Statistical analysis▴Top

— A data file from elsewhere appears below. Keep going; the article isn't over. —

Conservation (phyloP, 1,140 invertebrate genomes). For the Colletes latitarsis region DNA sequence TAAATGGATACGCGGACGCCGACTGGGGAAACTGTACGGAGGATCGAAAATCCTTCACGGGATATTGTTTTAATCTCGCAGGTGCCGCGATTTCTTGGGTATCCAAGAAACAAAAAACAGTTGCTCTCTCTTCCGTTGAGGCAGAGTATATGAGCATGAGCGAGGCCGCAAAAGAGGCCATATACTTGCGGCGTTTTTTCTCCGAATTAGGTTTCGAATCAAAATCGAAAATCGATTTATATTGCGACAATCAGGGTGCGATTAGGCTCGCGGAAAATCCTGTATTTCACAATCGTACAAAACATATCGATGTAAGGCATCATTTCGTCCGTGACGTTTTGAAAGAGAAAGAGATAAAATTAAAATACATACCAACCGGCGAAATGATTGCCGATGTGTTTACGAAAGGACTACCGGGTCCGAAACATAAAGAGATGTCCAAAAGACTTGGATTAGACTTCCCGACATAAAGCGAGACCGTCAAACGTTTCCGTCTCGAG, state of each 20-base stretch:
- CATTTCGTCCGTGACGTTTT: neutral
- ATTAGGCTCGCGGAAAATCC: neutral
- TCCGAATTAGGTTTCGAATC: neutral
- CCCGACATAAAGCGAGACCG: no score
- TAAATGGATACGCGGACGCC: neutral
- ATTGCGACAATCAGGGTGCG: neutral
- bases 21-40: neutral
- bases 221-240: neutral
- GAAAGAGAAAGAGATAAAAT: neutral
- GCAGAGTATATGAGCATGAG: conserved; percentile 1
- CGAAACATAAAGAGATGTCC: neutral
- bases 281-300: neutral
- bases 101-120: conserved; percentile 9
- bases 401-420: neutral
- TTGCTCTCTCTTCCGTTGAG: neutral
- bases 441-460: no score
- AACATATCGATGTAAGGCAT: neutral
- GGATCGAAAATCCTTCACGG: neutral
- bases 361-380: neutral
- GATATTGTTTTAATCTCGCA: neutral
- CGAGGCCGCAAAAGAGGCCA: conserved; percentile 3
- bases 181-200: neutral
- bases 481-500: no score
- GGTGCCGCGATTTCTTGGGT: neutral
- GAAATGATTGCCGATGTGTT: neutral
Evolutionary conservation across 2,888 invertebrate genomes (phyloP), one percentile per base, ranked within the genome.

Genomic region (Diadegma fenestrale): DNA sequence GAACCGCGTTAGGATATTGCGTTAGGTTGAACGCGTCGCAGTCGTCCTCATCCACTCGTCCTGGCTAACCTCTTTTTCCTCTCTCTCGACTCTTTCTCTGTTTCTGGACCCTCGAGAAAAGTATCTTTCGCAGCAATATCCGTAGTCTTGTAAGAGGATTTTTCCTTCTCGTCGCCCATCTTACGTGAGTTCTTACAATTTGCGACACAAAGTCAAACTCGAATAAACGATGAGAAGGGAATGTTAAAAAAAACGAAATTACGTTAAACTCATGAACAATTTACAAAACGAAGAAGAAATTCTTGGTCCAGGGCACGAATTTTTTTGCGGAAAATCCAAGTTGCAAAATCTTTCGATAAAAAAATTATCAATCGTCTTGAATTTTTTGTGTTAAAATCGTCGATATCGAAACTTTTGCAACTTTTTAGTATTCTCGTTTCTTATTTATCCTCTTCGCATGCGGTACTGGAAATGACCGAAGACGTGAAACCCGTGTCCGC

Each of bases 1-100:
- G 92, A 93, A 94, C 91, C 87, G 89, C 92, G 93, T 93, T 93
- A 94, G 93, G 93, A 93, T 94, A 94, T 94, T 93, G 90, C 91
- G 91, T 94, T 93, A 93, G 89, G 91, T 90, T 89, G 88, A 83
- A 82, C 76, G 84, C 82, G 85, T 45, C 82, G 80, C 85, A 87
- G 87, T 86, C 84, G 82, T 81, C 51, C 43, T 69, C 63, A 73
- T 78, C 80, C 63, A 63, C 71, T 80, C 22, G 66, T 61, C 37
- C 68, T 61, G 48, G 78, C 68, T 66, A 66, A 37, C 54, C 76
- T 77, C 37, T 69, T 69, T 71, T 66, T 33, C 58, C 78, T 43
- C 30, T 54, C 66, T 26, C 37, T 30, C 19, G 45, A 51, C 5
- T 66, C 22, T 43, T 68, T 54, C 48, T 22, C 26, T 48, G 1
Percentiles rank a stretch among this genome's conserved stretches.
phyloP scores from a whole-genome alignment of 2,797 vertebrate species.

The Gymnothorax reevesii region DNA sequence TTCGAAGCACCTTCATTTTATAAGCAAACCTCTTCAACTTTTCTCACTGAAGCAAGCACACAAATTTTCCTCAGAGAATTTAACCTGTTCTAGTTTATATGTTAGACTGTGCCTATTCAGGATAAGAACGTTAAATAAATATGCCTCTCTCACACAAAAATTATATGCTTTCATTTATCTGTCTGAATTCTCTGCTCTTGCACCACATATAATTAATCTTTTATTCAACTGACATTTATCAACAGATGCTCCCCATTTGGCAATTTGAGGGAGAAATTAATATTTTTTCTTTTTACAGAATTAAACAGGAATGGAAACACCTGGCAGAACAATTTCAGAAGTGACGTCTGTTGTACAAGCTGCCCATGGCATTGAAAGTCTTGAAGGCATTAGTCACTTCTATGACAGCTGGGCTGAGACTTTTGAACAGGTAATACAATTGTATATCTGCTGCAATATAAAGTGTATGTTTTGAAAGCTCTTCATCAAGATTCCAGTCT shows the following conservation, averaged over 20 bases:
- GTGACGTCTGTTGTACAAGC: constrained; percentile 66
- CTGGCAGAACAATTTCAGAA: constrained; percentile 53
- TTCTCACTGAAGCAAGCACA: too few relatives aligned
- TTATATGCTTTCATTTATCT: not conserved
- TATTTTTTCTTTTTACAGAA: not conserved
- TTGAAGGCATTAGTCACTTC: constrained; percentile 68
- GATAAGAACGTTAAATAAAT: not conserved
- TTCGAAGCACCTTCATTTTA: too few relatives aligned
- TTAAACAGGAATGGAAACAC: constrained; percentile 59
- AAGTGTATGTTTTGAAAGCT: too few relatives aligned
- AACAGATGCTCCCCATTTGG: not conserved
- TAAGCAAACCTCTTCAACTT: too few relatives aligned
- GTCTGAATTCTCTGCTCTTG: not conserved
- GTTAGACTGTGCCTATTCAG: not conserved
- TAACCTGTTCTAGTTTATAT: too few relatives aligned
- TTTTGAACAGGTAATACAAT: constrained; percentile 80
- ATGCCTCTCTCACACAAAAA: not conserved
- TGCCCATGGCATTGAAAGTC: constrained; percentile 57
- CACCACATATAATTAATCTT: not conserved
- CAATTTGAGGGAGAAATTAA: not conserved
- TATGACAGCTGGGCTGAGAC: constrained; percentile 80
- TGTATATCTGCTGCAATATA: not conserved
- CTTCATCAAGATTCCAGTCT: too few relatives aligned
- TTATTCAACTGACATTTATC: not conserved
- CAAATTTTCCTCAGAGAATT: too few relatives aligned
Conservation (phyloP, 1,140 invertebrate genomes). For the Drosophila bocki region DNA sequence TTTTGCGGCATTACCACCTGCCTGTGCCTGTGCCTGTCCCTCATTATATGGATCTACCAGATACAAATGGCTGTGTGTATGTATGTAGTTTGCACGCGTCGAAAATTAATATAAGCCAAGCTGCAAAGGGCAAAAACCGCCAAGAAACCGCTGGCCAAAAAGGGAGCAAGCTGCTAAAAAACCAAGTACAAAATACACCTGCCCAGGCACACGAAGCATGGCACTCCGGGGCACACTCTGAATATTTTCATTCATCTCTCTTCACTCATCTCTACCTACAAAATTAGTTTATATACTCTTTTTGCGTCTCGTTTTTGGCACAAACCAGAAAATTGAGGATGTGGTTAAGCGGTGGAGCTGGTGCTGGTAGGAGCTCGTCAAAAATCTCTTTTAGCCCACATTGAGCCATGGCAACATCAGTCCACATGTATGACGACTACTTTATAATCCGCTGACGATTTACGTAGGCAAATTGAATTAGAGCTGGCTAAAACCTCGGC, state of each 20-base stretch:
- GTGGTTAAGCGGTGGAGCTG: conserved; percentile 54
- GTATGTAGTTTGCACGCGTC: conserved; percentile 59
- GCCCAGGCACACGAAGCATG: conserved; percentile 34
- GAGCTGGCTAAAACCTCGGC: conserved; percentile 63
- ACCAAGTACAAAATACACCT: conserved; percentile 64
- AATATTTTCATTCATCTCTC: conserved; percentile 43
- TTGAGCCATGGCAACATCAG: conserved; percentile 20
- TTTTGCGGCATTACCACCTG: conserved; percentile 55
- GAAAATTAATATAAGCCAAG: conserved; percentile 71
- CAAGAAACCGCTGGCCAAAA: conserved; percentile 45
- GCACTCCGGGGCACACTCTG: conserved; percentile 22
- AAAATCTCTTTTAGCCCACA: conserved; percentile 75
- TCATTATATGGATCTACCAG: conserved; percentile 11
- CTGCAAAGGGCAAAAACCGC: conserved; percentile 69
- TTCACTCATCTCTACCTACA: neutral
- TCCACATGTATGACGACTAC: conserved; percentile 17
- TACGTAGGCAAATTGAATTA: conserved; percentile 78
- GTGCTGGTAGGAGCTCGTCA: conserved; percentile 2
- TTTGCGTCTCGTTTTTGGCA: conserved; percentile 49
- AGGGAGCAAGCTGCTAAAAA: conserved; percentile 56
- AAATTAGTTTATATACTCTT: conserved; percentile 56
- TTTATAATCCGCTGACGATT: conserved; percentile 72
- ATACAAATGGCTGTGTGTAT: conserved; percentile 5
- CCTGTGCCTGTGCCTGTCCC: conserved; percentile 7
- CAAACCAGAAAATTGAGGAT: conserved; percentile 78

A retrospective review of clinical and treatment data for all the patients was carried out, and data were entered on an anonymized database for data collection. Our clinical data were expressed in mean and standard deviation (SD), median, or percentage. Overall survival (OS) was calculated by the Kaplan-Meier product-limit method. OS was calculated as the time from the date of visceral crisis to the date of death or last contact. SPSS 20.0 software was used for statistical analysis.